|Publication number||US4477190 A|
|Application number||US 06/284,841|
|Publication date||Oct 16, 1984|
|Filing date||Jul 20, 1981|
|Priority date||Jul 20, 1981|
|Also published as||CA1183013A, CA1183013A1, DE3275869D1, EP0083650A1, EP0083650A4, EP0083650B1, WO1983000384A1|
|Publication number||06284841, 284841, US 4477190 A, US 4477190A, US-A-4477190, US4477190 A, US4477190A|
|Inventors||Max D. Liston, David G. Dickinson, William A. Stark|
|Original Assignee||American Hospital Supply Corporation|
|Export Citation||BiBTeX, EndNote, RefMan|
|Patent Citations (6), Referenced by (92), Classifications (9), Legal Events (17)|
|External Links: USPTO, USPTO Assignment, Espacenet|
The present invention relates to spectrophotometers and more particularly to spectrophotometers for blood chemistry analysis.
In the field of spectrophotometers, it has been the general practice to employ a source of radiant energy along with spectral selective elements to produce a single channel for measurement of spectral responses of samples to be measured. Multichannel spectrophotometers have been assembled using a common source of radiant energy with separate spectral selective elements to determine the spectral sensitivity of each channel. If a multiplicity of channels are required such as in blood chemistry analysis, the less common elements per channel, the more expensive and costly each channel becomes. Also, it becomes necessary to wait for a particular channel to become available to use its region of spectral interest for other measurements. Since the greatest application for multichannel spectrophotometers is in blood chemistry analysis, waiting can cause considerable delay in completing all the tests required on a given blood sample. In this general field of application, the spectrophotometers define the spectrum of interest by a single narrow band filter usually associated with the input to the radiant energy detector. Although such devices have served the purpose, they have not proved entirely satisfactory under all conditions of service for the reasons outlined above and furthermore, unless complete duplicate filter systems are provided only one at a time measurements at a given wave length can be measured or there is filter sharing or switching. These problems are overcome by the present invention.
In another analyzer, the system whirls the samples, contained in thirty cuvettes arranged around the periphery of a rotating disk. As the rotor picks up speed the centrifugal force transfers reagents from an inner disc to the cuvettes, which have transparent tops and bottoms. The chemical reactions are measured "on the fly" as the cuvettes containing the sera being measured pass through a beam from a common source lamp mounted at the top of the apparatus. The beam is spectrally filtered for the proper measurement at each detector. The rotor is timed so that the exposure of each chemical reaction in the light beam is long enough that its absorbance peak can be measured, yet is short enough to track the thirty kinetic reactions in real time.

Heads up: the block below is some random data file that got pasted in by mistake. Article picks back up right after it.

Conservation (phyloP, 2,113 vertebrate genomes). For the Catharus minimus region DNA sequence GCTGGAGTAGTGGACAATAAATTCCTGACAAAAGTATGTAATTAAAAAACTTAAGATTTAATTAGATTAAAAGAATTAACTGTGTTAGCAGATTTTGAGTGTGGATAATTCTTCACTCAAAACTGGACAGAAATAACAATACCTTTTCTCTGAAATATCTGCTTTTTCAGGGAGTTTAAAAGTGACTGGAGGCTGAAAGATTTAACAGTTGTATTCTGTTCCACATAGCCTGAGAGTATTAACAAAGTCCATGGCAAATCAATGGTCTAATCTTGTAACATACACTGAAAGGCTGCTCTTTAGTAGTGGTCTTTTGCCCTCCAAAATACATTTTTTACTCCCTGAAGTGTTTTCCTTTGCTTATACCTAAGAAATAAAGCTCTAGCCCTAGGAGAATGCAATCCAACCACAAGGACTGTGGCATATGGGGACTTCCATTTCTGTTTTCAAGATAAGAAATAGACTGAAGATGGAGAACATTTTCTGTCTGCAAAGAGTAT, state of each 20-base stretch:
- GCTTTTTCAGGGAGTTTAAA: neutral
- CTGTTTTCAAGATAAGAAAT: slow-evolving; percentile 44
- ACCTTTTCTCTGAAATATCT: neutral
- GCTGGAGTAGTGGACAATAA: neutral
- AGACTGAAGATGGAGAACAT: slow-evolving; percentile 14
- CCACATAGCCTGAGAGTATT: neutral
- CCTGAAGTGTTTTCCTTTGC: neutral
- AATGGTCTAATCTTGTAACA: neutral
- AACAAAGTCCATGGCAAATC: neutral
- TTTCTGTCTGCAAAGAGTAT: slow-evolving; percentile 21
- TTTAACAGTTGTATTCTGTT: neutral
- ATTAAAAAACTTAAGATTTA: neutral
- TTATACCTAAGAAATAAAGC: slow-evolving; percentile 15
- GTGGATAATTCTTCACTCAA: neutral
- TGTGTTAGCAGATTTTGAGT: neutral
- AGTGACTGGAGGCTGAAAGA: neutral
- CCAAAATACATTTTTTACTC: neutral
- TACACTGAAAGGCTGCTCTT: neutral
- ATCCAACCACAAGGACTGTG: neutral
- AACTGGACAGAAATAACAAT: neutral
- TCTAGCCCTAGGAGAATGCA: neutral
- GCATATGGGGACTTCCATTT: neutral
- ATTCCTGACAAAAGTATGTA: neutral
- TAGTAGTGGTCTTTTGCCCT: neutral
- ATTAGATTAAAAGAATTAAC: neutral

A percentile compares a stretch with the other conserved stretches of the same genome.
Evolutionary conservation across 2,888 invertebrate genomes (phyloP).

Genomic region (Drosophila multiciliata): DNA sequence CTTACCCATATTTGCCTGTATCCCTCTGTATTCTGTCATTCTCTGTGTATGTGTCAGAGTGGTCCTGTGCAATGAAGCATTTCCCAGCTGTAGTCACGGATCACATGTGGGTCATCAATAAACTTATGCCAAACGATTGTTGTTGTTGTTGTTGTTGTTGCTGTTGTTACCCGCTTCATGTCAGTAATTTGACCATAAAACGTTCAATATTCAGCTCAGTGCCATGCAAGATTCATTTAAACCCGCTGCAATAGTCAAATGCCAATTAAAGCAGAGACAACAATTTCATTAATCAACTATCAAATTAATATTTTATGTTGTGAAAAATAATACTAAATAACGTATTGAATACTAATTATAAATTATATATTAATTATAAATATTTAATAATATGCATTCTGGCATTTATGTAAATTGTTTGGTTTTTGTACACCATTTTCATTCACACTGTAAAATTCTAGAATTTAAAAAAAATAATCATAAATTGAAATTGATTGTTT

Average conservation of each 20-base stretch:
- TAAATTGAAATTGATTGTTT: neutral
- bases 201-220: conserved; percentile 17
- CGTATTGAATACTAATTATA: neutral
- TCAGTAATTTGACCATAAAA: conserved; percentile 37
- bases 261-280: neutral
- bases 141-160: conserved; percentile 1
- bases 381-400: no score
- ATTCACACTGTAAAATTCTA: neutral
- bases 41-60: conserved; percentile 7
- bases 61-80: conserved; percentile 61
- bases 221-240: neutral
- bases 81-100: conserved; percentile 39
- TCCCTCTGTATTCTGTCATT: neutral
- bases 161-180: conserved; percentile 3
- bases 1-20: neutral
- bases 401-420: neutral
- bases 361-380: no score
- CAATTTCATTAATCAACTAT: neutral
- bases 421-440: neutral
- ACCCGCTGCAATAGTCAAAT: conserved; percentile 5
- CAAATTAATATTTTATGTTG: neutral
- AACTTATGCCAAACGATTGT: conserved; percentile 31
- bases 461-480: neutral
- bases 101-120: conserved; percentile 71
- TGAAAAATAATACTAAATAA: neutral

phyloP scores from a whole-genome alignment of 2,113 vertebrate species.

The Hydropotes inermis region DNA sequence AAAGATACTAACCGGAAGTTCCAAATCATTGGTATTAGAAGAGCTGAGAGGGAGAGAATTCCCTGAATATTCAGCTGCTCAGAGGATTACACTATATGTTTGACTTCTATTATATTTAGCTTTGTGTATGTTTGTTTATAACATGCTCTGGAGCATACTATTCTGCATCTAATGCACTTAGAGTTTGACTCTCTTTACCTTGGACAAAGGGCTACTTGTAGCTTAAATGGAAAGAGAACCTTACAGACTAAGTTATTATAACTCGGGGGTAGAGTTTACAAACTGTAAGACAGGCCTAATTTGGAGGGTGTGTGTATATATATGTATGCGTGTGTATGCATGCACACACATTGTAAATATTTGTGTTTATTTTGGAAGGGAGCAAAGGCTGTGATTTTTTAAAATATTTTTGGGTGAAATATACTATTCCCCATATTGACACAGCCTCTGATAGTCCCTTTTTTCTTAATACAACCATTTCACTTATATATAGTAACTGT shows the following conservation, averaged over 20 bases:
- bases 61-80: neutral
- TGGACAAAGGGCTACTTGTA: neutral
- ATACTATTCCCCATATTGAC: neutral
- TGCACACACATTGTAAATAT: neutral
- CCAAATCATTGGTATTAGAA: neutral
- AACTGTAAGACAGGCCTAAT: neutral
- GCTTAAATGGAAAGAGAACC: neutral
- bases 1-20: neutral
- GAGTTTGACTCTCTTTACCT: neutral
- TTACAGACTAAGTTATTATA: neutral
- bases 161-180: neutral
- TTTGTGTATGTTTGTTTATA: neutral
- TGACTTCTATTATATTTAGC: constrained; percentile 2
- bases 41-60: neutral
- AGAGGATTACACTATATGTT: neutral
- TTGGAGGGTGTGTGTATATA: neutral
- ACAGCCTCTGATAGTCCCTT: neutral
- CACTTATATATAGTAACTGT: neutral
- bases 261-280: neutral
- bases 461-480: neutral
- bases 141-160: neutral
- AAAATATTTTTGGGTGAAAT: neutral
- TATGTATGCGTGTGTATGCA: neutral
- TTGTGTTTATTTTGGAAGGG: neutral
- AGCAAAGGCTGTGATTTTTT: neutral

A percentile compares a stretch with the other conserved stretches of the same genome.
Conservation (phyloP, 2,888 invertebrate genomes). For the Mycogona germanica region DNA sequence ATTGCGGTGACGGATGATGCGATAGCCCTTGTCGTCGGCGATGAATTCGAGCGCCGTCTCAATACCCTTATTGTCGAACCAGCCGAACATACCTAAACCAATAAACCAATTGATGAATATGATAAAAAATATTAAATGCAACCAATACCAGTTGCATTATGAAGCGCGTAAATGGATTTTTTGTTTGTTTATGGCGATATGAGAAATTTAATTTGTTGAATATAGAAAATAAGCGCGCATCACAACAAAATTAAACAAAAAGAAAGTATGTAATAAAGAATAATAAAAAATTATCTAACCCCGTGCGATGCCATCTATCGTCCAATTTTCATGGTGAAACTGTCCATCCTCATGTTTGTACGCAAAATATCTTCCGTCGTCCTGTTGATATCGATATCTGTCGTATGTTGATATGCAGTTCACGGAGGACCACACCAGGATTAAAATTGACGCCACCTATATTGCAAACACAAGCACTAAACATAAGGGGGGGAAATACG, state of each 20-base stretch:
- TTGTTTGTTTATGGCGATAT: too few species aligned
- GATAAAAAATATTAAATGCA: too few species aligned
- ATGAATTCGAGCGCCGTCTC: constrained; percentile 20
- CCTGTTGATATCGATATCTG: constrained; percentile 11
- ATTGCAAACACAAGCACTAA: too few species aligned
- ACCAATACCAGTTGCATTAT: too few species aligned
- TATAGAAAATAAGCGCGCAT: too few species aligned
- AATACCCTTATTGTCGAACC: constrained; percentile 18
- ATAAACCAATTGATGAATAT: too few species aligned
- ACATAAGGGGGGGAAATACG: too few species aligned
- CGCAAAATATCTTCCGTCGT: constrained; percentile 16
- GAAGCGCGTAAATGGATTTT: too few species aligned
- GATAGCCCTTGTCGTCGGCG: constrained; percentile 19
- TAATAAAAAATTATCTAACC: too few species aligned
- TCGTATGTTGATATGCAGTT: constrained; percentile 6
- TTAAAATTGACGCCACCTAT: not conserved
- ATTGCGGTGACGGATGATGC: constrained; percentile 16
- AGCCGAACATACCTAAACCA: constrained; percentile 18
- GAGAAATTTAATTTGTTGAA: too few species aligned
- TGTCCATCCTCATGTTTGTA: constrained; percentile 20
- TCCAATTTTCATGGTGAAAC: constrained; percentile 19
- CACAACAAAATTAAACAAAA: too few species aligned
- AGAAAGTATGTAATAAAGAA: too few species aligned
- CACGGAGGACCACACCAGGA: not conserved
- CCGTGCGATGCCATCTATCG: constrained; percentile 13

Those concerned with the development of clinical blood analyzers have long recognized the need for a multichannel spectrophotometer which can be simultaneously utilized to measure the results at a multiplicity of sample stations. The present invention fulfills this need.
One of the most critical problems concerning designers of multichannel spectrophotometers has been the ability to easily and simply limit and define the spectral areas of sensitivity of each channel and to eliminate the problems of stray interfering radiant energy. The present invention fulfills this need.
The general purpose of this invention is to provide a multichannel spectrophotometer which embraces all the advantages of similarly employed spectrophotometer devices and possesses none of the aforedescribed disadvantages. To attain this the present invention contemplates a unique dual rotating filter wheel assembly, one on the source and one on the detector sides of the sample, whereby the effects of stray light and poor spectral selectivity are avoided.
An object of the present invention is the provision of a spectrophotometer containing a multiplicity of channels which can make bichromatic measurements substantially at the same time.
Another object is to provide a multichannel spectrophotometer which shares identical source and detector filter wheels which are aligned and rotate in synchronism.
Still another object of the present invention is to provide a multichannel spectrophotometer which makes measurements at a multiplicity of test stations simultaneously.
Still another object of the present invention is to provide a multichannel spectrophotometer which spectrally filters the radiation both before and after the sample cuvette.
Other objects and many of the attendant advantages of this invention will be readily appreciated as the same become better understood by reference to the following detailed description when considered in connection with the accompanying drawings in which like reference numerals designate like parts throughout the figures thereof and wherein:
FIG. 1 illustrates an exploded end perspective view of a preferred embodiment of the invention;
FIG. 2 shows the optical path of one of the channels of the multichannel spectrophotometer illustrated in FIG. 1;
FIG. 3 illustrates a block diagram of the timing, control and display electronics associated with each channel of the spectrophotometer;
FIG. 4 shows the automatic zero control circuitry of FIG. 3;